The first order we gave was for the intelligence agencies to preserve any information that might be useful in understanding what happened before, on and after 9/11. While reviewing these files, our experienced staff found documents that raised concerns about the possible involvement of foreign individuals and foreign sources of support for the hijackers. In several instances, agency leadership conceded that they became aware of this evidence through the probing of the Joint Inquiry staff. On Oct. 10, 2002, then-FBI Director Robert Mueller testified, “I think the staff probed and, as a result of the probing, some facts came to light here and to me, frankly, that had not come to light before, and perhaps would not have come to light had the staff not probed.”

The fruit of that probing constitutes the bulk of the material that remains classified. Our final Joint Inquiry Report, released in July 2003 minus the missing 28 pages, reprimanded the agencies for a lack of attention to and action on information in their own files. This data included “information suggesting specific sources of foreign support for some of the September 11 hijackers while they were in the United States.” At the time, “neither CIA nor FBI officials were able to address definitively the extent of such support for the hijackers.” Given the magnitude of the potential risk to national security, the Joint Inquiry found that gap in intelligence coverage “unacceptable” and referred the information summarized in the 28 pages to the FBI and CIA for investigation “as aggressively and as quickly as possible.”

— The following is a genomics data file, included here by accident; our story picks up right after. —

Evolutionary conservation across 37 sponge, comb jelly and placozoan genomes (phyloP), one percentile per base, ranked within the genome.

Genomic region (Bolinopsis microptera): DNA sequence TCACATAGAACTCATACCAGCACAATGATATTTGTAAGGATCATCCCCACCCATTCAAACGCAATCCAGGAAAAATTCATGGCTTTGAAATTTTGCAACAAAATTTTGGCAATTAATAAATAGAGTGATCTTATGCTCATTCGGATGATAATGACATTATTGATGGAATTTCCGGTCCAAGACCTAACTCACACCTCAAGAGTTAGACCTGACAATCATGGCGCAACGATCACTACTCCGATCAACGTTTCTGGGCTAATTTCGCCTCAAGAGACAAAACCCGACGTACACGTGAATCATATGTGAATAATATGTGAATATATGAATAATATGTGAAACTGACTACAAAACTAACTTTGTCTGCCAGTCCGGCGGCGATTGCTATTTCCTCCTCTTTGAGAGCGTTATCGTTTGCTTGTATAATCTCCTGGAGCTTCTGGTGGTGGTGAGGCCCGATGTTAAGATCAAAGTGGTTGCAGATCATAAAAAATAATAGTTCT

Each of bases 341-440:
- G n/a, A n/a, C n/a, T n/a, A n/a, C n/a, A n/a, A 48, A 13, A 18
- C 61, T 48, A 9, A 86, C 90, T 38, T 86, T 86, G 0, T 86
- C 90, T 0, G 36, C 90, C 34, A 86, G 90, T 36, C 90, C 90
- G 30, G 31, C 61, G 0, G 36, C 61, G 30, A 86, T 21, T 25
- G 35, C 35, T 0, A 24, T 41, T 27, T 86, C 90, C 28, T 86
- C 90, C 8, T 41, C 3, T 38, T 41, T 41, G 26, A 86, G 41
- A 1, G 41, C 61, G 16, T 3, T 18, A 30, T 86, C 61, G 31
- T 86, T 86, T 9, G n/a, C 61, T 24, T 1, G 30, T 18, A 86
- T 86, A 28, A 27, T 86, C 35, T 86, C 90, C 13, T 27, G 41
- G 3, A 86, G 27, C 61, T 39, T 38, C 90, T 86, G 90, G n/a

The release of the 28 pages would allow the American people to evaluate important questions, such as:

●Should we believe that the 19 hijackers — most of whom spoke little English, had limited education and had never before visited the United States — acted alone in perpetrating the sophisticated 9/11 plot?

●Did the hijackers have foreign support? If so, who provided it?

●Brennan stated the 28 pages contain information that is “uncorroborated, unvetted” and “inaccurate.” What is the investigatory basis for his conclusion?

●Has the 13-year delay in empowering the American people with the information in the 28 pages affected national security, delayed justice to the families of the nearly 3,000 Americans killed on 9/11 or undermined the confidence of the American people in their federal government?